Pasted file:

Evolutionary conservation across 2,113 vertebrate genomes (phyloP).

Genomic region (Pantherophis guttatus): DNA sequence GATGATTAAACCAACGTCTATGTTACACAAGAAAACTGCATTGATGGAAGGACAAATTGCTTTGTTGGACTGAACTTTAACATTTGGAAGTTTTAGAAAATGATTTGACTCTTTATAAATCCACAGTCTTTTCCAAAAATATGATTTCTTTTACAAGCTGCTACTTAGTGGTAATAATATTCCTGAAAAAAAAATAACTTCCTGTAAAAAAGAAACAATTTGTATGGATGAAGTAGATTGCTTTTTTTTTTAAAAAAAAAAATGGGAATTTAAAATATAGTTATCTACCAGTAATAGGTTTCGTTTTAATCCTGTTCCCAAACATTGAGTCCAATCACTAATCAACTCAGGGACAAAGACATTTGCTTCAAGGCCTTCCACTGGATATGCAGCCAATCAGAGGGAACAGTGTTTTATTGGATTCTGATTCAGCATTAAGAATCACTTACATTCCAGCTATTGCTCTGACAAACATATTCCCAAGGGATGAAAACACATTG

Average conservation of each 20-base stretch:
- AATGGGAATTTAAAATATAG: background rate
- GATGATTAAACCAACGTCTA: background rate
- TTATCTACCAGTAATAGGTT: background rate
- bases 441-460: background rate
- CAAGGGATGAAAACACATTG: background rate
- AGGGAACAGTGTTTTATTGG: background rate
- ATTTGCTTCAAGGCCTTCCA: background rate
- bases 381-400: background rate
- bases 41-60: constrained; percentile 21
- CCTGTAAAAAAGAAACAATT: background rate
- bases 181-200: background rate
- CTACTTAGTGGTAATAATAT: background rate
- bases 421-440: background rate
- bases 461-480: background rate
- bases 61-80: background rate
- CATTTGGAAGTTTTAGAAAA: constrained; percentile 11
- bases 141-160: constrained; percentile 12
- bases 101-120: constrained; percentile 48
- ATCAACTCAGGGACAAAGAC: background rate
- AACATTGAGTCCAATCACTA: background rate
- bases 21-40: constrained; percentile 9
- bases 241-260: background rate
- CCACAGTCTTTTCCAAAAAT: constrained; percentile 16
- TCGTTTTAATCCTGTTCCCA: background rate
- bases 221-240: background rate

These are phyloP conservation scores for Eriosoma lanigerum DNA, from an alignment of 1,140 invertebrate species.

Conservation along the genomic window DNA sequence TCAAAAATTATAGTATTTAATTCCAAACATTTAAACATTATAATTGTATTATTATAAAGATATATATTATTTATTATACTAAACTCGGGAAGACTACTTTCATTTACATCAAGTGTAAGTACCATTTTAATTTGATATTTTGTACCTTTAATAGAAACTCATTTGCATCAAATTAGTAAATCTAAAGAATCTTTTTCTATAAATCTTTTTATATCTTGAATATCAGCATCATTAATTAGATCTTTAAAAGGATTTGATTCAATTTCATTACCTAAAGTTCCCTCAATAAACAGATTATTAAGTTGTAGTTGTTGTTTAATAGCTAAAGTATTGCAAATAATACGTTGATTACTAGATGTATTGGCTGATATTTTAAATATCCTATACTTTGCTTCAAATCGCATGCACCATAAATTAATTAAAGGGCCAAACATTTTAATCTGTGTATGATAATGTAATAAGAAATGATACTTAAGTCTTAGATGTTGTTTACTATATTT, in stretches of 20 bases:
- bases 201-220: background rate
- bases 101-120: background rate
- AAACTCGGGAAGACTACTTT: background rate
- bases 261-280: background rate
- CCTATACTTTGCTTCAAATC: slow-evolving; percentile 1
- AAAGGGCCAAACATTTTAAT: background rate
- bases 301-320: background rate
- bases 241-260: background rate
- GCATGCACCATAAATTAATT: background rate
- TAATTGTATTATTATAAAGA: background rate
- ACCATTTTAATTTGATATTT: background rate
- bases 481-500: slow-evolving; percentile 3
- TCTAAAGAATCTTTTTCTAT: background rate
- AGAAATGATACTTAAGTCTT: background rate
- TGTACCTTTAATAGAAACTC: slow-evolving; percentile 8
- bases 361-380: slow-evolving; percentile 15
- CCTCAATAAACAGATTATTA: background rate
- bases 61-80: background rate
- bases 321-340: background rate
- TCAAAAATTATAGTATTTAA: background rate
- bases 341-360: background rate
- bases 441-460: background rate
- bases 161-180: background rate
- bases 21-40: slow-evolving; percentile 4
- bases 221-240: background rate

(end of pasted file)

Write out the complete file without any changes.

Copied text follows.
Evolutionary conservation across 2,113 vertebrate genomes (phyloP).

Genomic region (Pantherophis guttatus): DNA sequence GATGATTAAACCAACGTCTATGTTACACAAGAAAACTGCATTGATGGAAGGACAAATTGCTTTGTTGGACTGAACTTTAACATTTGGAAGTTTTAGAAAATGATTTGACTCTTTATAAATCCACAGTCTTTTCCAAAAATATGATTTCTTTTACAAGCTGCTACTTAGTGGTAATAATATTCCTGAAAAAAAAATAACTTCCTGTAAAAAAGAAACAATTTGTATGGATGAAGTAGATTGCTTTTTTTTTTAAAAAAAAAAATGGGAATTTAAAATATAGTTATCTACCAGTAATAGGTTTCGTTTTAATCCTGTTCCCAAACATTGAGTCCAATCACTAATCAACTCAGGGACAAAGACATTTGCTTCAAGGCCTTCCACTGGATATGCAGCCAATCAGAGGGAACAGTGTTTTATTGGATTCTGATTCAGCATTAAGAATCACTTACATTCCAGCTATTGCTCTGACAAACATATTCCCAAGGGATGAAAACACATTG

Average conservation of each 20-base stretch:
- AATGGGAATTTAAAATATAG: background rate
- GATGATTAAACCAACGTCTA: background rate
- TTATCTACCAGTAATAGGTT: background rate
- bases 441-460: background rate
- CAAGGGATGAAAACACATTG: background rate
- AGGGAACAGTGTTTTATTGG: background rate
- ATTTGCTTCAAGGCCTTCCA: background rate
- bases 381-400: background rate
- bases 41-60: constrained; percentile 21
- CCTGTAAAAAAGAAACAATT: background rate
- bases 181-200: background rate
- CTACTTAGTGGTAATAATAT: background rate
- bases 421-440: background rate
- bases 461-480: background rate
- bases 61-80: background rate
- CATTTGGAAGTTTTAGAAAA: constrained; percentile 11
- bases 141-160: constrained; percentile 12
- bases 101-120: constrained; percentile 48
- ATCAACTCAGGGACAAAGAC: background rate
- AACATTGAGTCCAATCACTA: background rate
- bases 21-40: constrained; percentile 9
- bases 241-260: background rate
- CCACAGTCTTTTCCAAAAAT: constrained; percentile 16
- TCGTTTTAATCCTGTTCCCA: background rate
- bases 221-240: background rate

These are phyloP conservation scores for Eriosoma lanigerum DNA, from an alignment of 1,140 invertebrate species.

Conservation along the genomic window DNA sequence TCAAAAATTATAGTATTTAATTCCAAACATTTAAACATTATAATTGTATTATTATAAAGATATATATTATTTATTATACTAAACTCGGGAAGACTACTTTCATTTACATCAAGTGTAAGTACCATTTTAATTTGATATTTTGTACCTTTAATAGAAACTCATTTGCATCAAATTAGTAAATCTAAAGAATCTTTTTCTATAAATCTTTTTATATCTTGAATATCAGCATCATTAATTAGATCTTTAAAAGGATTTGATTCAATTTCATTACCTAAAGTTCCCTCAATAAACAGATTATTAAGTTGTAGTTGTTGTTTAATAGCTAAAGTATTGCAAATAATACGTTGATTACTAGATGTATTGGCTGATATTTTAAATATCCTATACTTTGCTTCAAATCGCATGCACCATAAATTAATTAAAGGGCCAAACATTTTAATCTGTGTATGATAATGTAATAAGAAATGATACTTAAGTCTTAGATGTTGTTTACTATATTT, in stretches of 20 bases:
- bases 201-220: background rate
- bases 101-120: background rate
- AAACTCGGGAAGACTACTTT: background rate
- bases 261-280: background rate
- CCTATACTTTGCTTCAAATC: slow-evolving; percentile 1
- AAAGGGCCAAACATTTTAAT: background rate
- bases 301-320: background rate
- bases 241-260: background rate
- GCATGCACCATAAATTAATT: background rate
- TAATTGTATTATTATAAAGA: background rate
- ACCATTTTAATTTGATATTT: background rate
- bases 481-500: slow-evolving; percentile 3
- TCTAAAGAATCTTTTTCTAT: background rate
- AGAAATGATACTTAAGTCTT: background rate
- TGTACCTTTAATAGAAACTC: slow-evolving; percentile 8
- bases 361-380: slow-evolving; percentile 15
- CCTCAATAAACAGATTATTA: background rate
- bases 61-80: background rate
- bases 321-340: background rate
- TCAAAAATTATAGTATTTAA: background rate
- bases 341-360: background rate
- bases 441-460: background rate
- bases 161-180: background rate
- bases 21-40: slow-evolving; percentile 4
- bases 221-240: background rate